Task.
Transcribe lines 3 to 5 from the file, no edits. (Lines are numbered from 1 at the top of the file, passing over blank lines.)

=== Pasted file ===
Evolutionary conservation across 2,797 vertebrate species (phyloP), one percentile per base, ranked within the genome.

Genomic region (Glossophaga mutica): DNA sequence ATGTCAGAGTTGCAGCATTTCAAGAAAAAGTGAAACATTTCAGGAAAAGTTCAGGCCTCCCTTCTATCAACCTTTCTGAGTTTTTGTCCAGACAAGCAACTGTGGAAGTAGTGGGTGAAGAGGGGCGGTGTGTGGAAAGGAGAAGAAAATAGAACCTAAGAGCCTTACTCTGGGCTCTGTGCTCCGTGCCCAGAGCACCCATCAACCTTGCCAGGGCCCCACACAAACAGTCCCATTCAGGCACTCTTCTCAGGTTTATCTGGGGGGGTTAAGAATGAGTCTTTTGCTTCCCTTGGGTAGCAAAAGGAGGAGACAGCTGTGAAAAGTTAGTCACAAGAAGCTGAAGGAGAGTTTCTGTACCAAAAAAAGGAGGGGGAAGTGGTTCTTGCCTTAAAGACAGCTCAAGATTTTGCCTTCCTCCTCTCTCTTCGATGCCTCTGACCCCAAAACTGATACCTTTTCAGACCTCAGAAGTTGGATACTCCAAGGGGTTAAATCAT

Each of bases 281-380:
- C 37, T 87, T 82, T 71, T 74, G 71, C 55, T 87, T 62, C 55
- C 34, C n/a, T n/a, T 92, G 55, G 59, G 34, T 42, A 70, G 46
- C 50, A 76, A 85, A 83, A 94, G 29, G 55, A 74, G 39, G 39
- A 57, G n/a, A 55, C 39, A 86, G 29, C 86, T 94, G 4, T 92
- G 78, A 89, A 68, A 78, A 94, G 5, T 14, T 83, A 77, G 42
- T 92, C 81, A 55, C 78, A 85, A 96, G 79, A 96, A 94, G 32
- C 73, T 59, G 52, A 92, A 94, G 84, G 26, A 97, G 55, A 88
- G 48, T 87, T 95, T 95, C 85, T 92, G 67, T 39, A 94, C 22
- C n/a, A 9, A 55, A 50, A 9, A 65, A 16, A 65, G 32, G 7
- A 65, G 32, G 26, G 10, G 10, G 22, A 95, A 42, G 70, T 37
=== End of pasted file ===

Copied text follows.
Each of bases 281-380:
- C 37, T 87, T 82, T 71, T 74, G 71, C 55, T 87, T 62, C 55
- C 34, C n/a, T n/a, T 92, G 55, G 59, G 34, T 42, A 70, G 46